As long as competitive videogames have had chat windows, they’ve had angry players who use them chiefly to hurl slurs and invective. This should surprise no one. If election season has taught us anything, it’s that people of all stripes and political affiliations are, if not inherently mean, then at least prone to saying a lot of really mean things. But it’s on the internet that things tend to get most heated, since you don’t have to look at the face of the person you’re fustigating. And online videogames are most assuredly an appendage of the internet, hence such notorious outbursts as then-professional StarCraft II player Greg “Idra” Fields suggesting that David Kim, the game’s balance director, should be sodomized with a tire iron. I have a hard time believing that even this notoriously bad-mannered Zerg would have repeated that statement while staring into Mr. Kim’s kind, dare I say soulful eyes.
Discourse in the average competitive videogame defaults to, or at least tends towards, blind slathering hatred.
But so the point is that discourse in the average competitive videogame defaults to, or at least tends towards, “blind slathering hatred.” Most developers call this communicative filthiness “toxicity,” and attempt to moderate it in some capacity, although the lengths they’re willing to go to depend on which developer we’re talking about. Valve Software, in Counter-Strike: Global Offensive and Dota 2, allows the community to more or less moderate itself through an automated report system that punishes the worst offenders. There’s no profanity filter, and you can always talk to (read: taunt) your opponents. Suffice it to say that Valve’s games are not known to be kid-appropriate. On the other end of the spectrum is Blizzard, which views reducing toxicity as a core design goal, and is willing to entertain drastic measures to get there.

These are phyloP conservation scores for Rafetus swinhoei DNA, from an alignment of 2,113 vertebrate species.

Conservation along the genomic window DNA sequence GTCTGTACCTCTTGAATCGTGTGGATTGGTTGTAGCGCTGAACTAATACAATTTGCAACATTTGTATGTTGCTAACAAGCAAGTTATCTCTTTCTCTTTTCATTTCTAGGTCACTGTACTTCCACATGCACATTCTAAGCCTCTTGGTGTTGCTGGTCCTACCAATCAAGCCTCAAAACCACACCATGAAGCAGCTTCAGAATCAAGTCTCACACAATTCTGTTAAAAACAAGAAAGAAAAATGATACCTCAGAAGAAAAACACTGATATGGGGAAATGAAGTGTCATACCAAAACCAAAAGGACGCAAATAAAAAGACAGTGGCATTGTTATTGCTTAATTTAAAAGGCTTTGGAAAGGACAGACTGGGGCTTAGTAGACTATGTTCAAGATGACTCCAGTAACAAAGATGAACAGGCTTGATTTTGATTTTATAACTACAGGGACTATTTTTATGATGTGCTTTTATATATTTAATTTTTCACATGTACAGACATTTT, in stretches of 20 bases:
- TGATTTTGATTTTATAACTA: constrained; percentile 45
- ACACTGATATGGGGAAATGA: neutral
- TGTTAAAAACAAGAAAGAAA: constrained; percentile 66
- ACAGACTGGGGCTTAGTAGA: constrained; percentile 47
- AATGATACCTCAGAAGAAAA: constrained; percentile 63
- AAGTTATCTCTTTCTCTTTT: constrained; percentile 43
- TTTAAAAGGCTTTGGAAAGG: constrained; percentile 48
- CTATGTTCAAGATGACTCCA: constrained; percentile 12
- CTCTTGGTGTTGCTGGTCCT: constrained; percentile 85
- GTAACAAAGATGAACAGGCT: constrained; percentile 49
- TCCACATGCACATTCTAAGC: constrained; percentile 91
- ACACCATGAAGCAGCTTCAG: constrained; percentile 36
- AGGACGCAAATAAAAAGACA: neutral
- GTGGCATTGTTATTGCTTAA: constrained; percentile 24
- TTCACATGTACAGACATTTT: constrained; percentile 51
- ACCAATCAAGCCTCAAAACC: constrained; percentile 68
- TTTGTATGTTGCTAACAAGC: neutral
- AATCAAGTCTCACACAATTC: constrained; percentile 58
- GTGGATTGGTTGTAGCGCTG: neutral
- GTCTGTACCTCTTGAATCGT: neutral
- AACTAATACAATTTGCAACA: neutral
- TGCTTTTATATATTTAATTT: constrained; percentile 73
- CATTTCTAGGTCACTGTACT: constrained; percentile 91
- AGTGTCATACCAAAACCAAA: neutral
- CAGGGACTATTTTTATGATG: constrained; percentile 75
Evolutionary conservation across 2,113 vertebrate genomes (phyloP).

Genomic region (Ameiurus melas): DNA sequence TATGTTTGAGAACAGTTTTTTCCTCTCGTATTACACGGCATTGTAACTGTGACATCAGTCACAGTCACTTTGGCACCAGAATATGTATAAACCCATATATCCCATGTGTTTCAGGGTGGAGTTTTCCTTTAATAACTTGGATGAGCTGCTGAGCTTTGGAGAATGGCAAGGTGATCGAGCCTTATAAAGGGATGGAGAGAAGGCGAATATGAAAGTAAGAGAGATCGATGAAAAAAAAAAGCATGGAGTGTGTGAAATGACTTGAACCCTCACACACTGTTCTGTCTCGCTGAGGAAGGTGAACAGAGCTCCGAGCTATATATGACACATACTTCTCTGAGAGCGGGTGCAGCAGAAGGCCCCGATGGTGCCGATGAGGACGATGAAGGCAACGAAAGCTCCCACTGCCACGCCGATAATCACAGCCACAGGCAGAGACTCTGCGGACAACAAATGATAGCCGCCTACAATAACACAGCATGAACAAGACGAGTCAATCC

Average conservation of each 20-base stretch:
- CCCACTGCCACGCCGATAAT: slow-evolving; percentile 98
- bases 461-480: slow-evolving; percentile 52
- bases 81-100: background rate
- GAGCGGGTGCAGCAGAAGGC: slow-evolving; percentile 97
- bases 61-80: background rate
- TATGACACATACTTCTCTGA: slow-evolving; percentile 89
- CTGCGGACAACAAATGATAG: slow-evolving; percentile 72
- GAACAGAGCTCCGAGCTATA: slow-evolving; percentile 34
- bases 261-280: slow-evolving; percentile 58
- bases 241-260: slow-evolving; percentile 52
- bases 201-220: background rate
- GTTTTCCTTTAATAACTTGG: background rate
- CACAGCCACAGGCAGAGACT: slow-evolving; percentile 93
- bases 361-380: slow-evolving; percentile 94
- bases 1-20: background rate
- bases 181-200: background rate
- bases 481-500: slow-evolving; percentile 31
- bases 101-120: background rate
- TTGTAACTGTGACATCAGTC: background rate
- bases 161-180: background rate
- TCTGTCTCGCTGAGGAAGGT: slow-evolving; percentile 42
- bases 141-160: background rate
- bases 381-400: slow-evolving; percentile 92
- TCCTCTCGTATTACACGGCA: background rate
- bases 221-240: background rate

“It’s a big concern for us,” Overwatch director Jeff Kaplan told Kotaku. “For the most part, the Overwatch community has been fantastic. But [toxicity] is not just in Competitive Play. I think as the game ages … people’s dark sides tend to come out a little bit more.”
In Hearthstone, Blizzard limits all in-match communication to a selection of anodyne emotes: “Thanks,” “Well Played,” “Wow,” etc. Of course, these emotes are deployed sarcastically 95% of the time, but they still limit the emotional damage a pissed-off player can inflict—there’s no emote that allows you to opine on the opponent’s heritage, for instance, or the sexual profligacy of their cherished family members. In Overwatch, a complex team-based first person shooter, Blizzard calculated that limiting communication too much would sabotage teamwork; an emote-only system was clearly out of the question. But that doesn’t mean the developers gave up on creating a non-toxic game. They did away with scoreboards, which allowed players to see how their teammates were doing (and flame the laggards accordingly). They largely eliminated the distinction between “kills” and “assists,” forestalling bickering over “kill-stealing.” And, most recently, they began auto-correcting popular bad-mannered proclamations like “GG EZ” to phrases like “I feel very, very small … please hold me …”
Problem solved? Well, kind of. Overwatch is definitely not a rage-free game. For one thing, Blizzard can’t really do anything about what people say in voice chat. Until they’ve been reported enough times to earn disciplinary measures, ragers with mics are always going to get at least one outburst off before you manually mute them. And despite the lack of scoreboards, I can tell you for a fact that good players of a particular mindset still have no trouble figuring out who’s the weakest link and lambasting them accordingly. (It’s much easier, psychologically speaking, to blame a loss on someone else’s incompetence than one’s own mistakes. Like, duh.) The inevitable failure of the “GG EZ” autocorrect was even more transparent—as soon as people caught on, they started putting “gg” and “ez” on different lines, or spelling out “easy,” etc. etc. etc. People, especially very angry people, are marvelously creative.
Getting human beings to be nice to one another over the internet is never as easy as it sounds.
Ultimately, whether Overwatch’s anti-toxicity measures have made a difference is hard to tell, because we don’t have an Overwatch with no anti-toxicity measures to compare it against. Personally, I haven’t found it to be any less vitriolic (or personally enraging) than Call of Duty or CS:GO. Some of my friends disagree. Either way, Blizzard’s endless struggle to subdue the dark side of its players without driving them away—which, when you put it that way, sure sounds a lot like the challenges plaguing a certain avian-logoed social media platform—is irrefutable evidence that getting human beings to be nice to one another over the internet is never as easy as it sounds.